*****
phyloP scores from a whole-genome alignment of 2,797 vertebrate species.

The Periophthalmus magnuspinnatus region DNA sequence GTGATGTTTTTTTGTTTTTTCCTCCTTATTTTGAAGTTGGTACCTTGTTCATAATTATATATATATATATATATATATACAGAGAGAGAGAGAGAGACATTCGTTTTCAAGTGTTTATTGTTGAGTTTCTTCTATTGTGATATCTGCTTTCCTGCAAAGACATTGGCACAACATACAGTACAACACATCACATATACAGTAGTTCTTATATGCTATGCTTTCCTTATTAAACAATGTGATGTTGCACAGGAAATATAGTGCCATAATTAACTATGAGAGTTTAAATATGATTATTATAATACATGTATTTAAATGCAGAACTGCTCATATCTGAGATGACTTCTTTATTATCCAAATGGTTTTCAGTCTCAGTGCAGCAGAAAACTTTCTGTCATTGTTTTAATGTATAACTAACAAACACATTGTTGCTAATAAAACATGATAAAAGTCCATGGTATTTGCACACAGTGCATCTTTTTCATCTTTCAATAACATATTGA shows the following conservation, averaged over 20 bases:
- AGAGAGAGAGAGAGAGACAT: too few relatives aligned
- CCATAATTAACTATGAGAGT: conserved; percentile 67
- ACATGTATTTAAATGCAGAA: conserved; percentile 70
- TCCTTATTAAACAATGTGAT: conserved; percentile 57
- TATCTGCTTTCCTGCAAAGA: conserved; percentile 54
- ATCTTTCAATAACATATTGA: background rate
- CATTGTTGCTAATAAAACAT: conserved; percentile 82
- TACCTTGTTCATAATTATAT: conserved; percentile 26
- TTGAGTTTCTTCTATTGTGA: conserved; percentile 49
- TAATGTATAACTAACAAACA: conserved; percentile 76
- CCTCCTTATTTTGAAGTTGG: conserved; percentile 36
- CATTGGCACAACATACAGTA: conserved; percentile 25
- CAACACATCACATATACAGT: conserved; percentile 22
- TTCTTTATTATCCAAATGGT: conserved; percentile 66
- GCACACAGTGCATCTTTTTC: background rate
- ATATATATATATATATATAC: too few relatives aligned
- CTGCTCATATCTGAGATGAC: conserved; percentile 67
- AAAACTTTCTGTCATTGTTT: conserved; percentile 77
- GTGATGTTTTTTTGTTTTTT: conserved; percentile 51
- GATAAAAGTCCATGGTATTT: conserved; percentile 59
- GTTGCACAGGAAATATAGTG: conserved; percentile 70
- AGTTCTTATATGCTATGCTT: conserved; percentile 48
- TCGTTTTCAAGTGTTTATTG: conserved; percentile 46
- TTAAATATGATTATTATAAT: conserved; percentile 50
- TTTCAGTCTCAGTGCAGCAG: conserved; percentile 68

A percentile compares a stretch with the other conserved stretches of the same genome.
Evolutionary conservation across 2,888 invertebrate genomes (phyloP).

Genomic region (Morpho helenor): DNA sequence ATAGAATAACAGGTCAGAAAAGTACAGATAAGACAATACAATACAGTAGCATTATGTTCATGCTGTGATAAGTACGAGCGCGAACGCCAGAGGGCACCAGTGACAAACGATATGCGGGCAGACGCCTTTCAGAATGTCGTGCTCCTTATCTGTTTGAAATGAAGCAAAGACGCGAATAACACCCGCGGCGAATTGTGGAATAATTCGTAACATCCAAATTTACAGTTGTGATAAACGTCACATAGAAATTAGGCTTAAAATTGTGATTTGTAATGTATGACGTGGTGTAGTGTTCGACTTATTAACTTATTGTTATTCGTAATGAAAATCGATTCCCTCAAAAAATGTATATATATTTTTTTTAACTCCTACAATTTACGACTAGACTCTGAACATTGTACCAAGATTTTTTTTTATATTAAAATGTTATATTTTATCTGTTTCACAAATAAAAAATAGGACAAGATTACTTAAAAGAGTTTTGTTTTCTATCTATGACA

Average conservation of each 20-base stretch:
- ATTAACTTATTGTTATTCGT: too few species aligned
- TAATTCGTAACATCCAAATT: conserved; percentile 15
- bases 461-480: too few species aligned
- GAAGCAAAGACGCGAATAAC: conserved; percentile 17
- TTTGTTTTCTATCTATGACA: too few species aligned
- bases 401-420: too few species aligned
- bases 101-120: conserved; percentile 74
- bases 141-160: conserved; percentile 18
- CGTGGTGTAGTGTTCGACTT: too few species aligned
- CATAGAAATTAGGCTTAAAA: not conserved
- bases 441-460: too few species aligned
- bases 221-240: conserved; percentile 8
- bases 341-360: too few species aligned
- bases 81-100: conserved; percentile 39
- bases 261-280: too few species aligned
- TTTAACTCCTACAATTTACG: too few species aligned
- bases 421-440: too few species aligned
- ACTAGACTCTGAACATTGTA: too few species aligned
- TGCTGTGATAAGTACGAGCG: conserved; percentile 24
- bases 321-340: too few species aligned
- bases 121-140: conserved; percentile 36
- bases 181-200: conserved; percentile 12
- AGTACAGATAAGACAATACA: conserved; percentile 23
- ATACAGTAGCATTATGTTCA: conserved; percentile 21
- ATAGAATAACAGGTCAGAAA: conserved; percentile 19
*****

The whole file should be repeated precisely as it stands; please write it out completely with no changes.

phyloP scores from a whole-genome alignment of 2,797 vertebrate species.

The Periophthalmus magnuspinnatus region DNA sequence GTGATGTTTTTTTGTTTTTTCCTCCTTATTTTGAAGTTGGTACCTTGTTCATAATTATATATATATATATATATATATACAGAGAGAGAGAGAGAGACATTCGTTTTCAAGTGTTTATTGTTGAGTTTCTTCTATTGTGATATCTGCTTTCCTGCAAAGACATTGGCACAACATACAGTACAACACATCACATATACAGTAGTTCTTATATGCTATGCTTTCCTTATTAAACAATGTGATGTTGCACAGGAAATATAGTGCCATAATTAACTATGAGAGTTTAAATATGATTATTATAATACATGTATTTAAATGCAGAACTGCTCATATCTGAGATGACTTCTTTATTATCCAAATGGTTTTCAGTCTCAGTGCAGCAGAAAACTTTCTGTCATTGTTTTAATGTATAACTAACAAACACATTGTTGCTAATAAAACATGATAAAAGTCCATGGTATTTGCACACAGTGCATCTTTTTCATCTTTCAATAACATATTGA shows the following conservation, averaged over 20 bases:
- AGAGAGAGAGAGAGAGACAT: too few relatives aligned
- CCATAATTAACTATGAGAGT: conserved; percentile 67
- ACATGTATTTAAATGCAGAA: conserved; percentile 70
- TCCTTATTAAACAATGTGAT: conserved; percentile 57
- TATCTGCTTTCCTGCAAAGA: conserved; percentile 54
- ATCTTTCAATAACATATTGA: background rate
- CATTGTTGCTAATAAAACAT: conserved; percentile 82
- TACCTTGTTCATAATTATAT: conserved; percentile 26
- TTGAGTTTCTTCTATTGTGA: conserved; percentile 49
- TAATGTATAACTAACAAACA: conserved; percentile 76
- CCTCCTTATTTTGAAGTTGG: conserved; percentile 36
- CATTGGCACAACATACAGTA: conserved; percentile 25
- CAACACATCACATATACAGT: conserved; percentile 22
- TTCTTTATTATCCAAATGGT: conserved; percentile 66
- GCACACAGTGCATCTTTTTC: background rate
- ATATATATATATATATATAC: too few relatives aligned
- CTGCTCATATCTGAGATGAC: conserved; percentile 67
- AAAACTTTCTGTCATTGTTT: conserved; percentile 77
- GTGATGTTTTTTTGTTTTTT: conserved; percentile 51
- GATAAAAGTCCATGGTATTT: conserved; percentile 59
- GTTGCACAGGAAATATAGTG: conserved; percentile 70
- AGTTCTTATATGCTATGCTT: conserved; percentile 48
- TCGTTTTCAAGTGTTTATTG: conserved; percentile 46
- TTAAATATGATTATTATAAT: conserved; percentile 50
- TTTCAGTCTCAGTGCAGCAG: conserved; percentile 68

A percentile compares a stretch with the other conserved stretches of the same genome.
Evolutionary conservation across 2,888 invertebrate genomes (phyloP).

Genomic region (Morpho helenor): DNA sequence ATAGAATAACAGGTCAGAAAAGTACAGATAAGACAATACAATACAGTAGCATTATGTTCATGCTGTGATAAGTACGAGCGCGAACGCCAGAGGGCACCAGTGACAAACGATATGCGGGCAGACGCCTTTCAGAATGTCGTGCTCCTTATCTGTTTGAAATGAAGCAAAGACGCGAATAACACCCGCGGCGAATTGTGGAATAATTCGTAACATCCAAATTTACAGTTGTGATAAACGTCACATAGAAATTAGGCTTAAAATTGTGATTTGTAATGTATGACGTGGTGTAGTGTTCGACTTATTAACTTATTGTTATTCGTAATGAAAATCGATTCCCTCAAAAAATGTATATATATTTTTTTTAACTCCTACAATTTACGACTAGACTCTGAACATTGTACCAAGATTTTTTTTTATATTAAAATGTTATATTTTATCTGTTTCACAAATAAAAAATAGGACAAGATTACTTAAAAGAGTTTTGTTTTCTATCTATGACA

Average conservation of each 20-base stretch:
- ATTAACTTATTGTTATTCGT: too few species aligned
- TAATTCGTAACATCCAAATT: conserved; percentile 15
- bases 461-480: too few species aligned
- GAAGCAAAGACGCGAATAAC: conserved; percentile 17
- TTTGTTTTCTATCTATGACA: too few species aligned
- bases 401-420: too few species aligned
- bases 101-120: conserved; percentile 74
- bases 141-160: conserved; percentile 18
- CGTGGTGTAGTGTTCGACTT: too few species aligned
- CATAGAAATTAGGCTTAAAA: not conserved
- bases 441-460: too few species aligned
- bases 221-240: conserved; percentile 8
- bases 341-360: too few species aligned
- bases 81-100: conserved; percentile 39
- bases 261-280: too few species aligned
- TTTAACTCCTACAATTTACG: too few species aligned
- bases 421-440: too few species aligned
- ACTAGACTCTGAACATTGTA: too few species aligned
- TGCTGTGATAAGTACGAGCG: conserved; percentile 24
- bases 321-340: too few species aligned
- bases 121-140: conserved; percentile 36
- bases 181-200: conserved; percentile 12
- AGTACAGATAAGACAATACA: conserved; percentile 23
- ATACAGTAGCATTATGTTCA: conserved; percentile 21
- ATAGAATAACAGGTCAGAAA: conserved; percentile 19